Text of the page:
“We cannot cure the world of sorrows, but we can choose to live in joy.” –Joseph Campbell
I assume that the morning of May 20th, 2013 for the citizens of Moore, Oklahoma began just as it did for me. For the sake of argument, I’m going to say that it did. Of course it did. Most of us start our mornings similarly. Six hours later, as heaps of semester-concluding work piled on the far corner of my desk, my gaze remained curiously fixed on Facebook. Daredevil storm chaser Reed Timmer was keeping his followers–already exceedingly aloft in anticipation–nervously biting what was left of our fingernails. For spring storm enthusiasts such as myself, his website, TVNweather.com, is the hottest ticket in town. It’s a hodgepodge of severe weather chasers intent on live streaming the action they encounter first hand. I found Reed’s stream as quickly as I could, minutes after he’d made a Facebook status update detailing the detection of a giant wedge tornado headed straight for Oklahoma City’s southernmost suburb.
Quickly, almost urgently, this became less about witnessing the thrills and chills of mother nature’s fury firsthand, and more about something inexplicable and impervious to rationalization. This was different. My stomach turned over. Something felt peculiarly, distressfully amiss. I frantically searched for local coverage in my browser and, once I did, anchored smack dab in the middle of Oklahoma City’s News9.com’s live stream was the most widely-recognized emblem for nature’s hellacious furor: a pulsating tornado almost as wide as it was tall. It churned like a whirlpool of billowing smoke, sometimes stagnant, always mind-boggling, remorseless in bulldozing everything within its unpredictable path.
Bulldozing. Dismantling. Obliterating. Every action done, all of them irreversible. It could have been you. Or me. Perhaps both of us. People died.
Walking my dog past the middle school football game at the stadium a quarter mile from my home yesterday evening, the passing faces of buoyant exuberance left me with the feeling of intoxicating nostalgia. Here are 6th, 7th and 8th graders blind to the abstruseness of an unpredictable and sometimes unforgiving world. I remember being that age. On Saturday mornings, my dad would get me out of bed before the weekly house cleaning. He’d lean four vinyl records against the right floor speaker. Easeful yellow sunbeams slanted through the living room windows, illuminating the dust scattering frantically off of the oak armoire.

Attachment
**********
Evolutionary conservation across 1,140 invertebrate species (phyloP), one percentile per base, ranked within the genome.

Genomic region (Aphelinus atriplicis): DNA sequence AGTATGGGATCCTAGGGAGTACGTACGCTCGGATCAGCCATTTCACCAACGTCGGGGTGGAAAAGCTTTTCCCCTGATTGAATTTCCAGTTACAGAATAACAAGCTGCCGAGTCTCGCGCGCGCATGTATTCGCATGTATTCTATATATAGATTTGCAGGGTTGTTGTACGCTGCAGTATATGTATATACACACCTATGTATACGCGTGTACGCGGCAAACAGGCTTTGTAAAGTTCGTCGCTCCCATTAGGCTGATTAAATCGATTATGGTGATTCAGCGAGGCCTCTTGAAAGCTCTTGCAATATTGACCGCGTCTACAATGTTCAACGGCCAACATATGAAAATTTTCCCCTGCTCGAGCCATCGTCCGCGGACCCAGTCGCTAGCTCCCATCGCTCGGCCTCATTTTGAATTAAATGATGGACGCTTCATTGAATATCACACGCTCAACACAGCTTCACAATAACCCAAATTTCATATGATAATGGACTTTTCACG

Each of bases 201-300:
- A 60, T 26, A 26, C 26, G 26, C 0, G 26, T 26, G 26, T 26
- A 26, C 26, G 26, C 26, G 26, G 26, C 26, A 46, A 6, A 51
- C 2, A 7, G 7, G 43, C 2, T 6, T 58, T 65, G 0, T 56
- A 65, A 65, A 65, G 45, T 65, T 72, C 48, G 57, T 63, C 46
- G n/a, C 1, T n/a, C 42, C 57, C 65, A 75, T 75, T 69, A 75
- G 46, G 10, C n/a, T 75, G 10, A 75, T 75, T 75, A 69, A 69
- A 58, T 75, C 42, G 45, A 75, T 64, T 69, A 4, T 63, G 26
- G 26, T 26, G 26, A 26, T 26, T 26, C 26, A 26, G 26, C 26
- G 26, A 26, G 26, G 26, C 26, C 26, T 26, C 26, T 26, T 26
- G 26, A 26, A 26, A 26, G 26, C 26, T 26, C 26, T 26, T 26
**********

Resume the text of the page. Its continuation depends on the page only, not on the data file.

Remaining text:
Sliding the first record out of the sleeve, he would would toss it onto the player. First, the popping and scratching, then the opening chords of Tom Petty’s “Free Fallin’.” It was a problemless paradise safe from the hidden dangers of the world. I was encased in the safety of that Joshua St. house. The lush Saint Augustine grass in the backyard always felt softest in the shade, especially in the summer. I remember eating crisp Granny Smith apples smothered in peanut butter. They were a delicacy to me then, just as they are today. When I think of these moments, it warms me. They were moments–passing in time–as all moments do.
The children that passed away Monday in Moore experienced these moments, too. Maybe their father, too played their favorite classic rock albums for them the last Saturday before they were taken. Maybe their moms, too fed them peanut butter apples. Perhaps it was the last thing they ever tasted. For these children they were moments passing in time, too. Little did they know that they would be their last. It’s a shame that, unlike me, they won’t be able to think back on the moments that made them feel warmest. To call this “tragic” is a vast and unworthy understatement. Any attempts at rationalization are futile. Only one truism remains: it just doesn’t fit sensibly inside our thoughts.
Two days ago, a picture surfaced of a man holding, of all things, a DVD of the movie “Twister” that he’d found buried beneath the rubble of his once standing home. This mustered one of the few smiles I’ve had since Monday afternoon. It’s simultaneously uplifting and telling for two reasons: here is a man–one day removed from the unexpected destruction of his home–able to find humorous irony in his temporary lot. I hope that, when thinking back on what happened in this place ten years from now, this picture will stand as a testament to the human spirit. Unexpected disasters are forces of boundless sorrow. The unfortunate fact of the matter is, not everyone will have their chance to remember peanut butter smothered apples, or the pop and crackle of a vinyl record as the needle moves between songs.
Somehow we, time and time again–after 9/11, Katrina, Boston, May 20th and all other unpredictable tragedies–with our subconscious forklift, have continued to stow away our affecting experiences in places hidden from the most accessible recesses of our memory in an inflexible attempt to move forward. We have to. It is, for better or for worse, the only way. It’s the only way that we, as a collective, coexistent people, know how.
Veteran storm chasers Heidi Farrar and Dave Demko documented the unreal: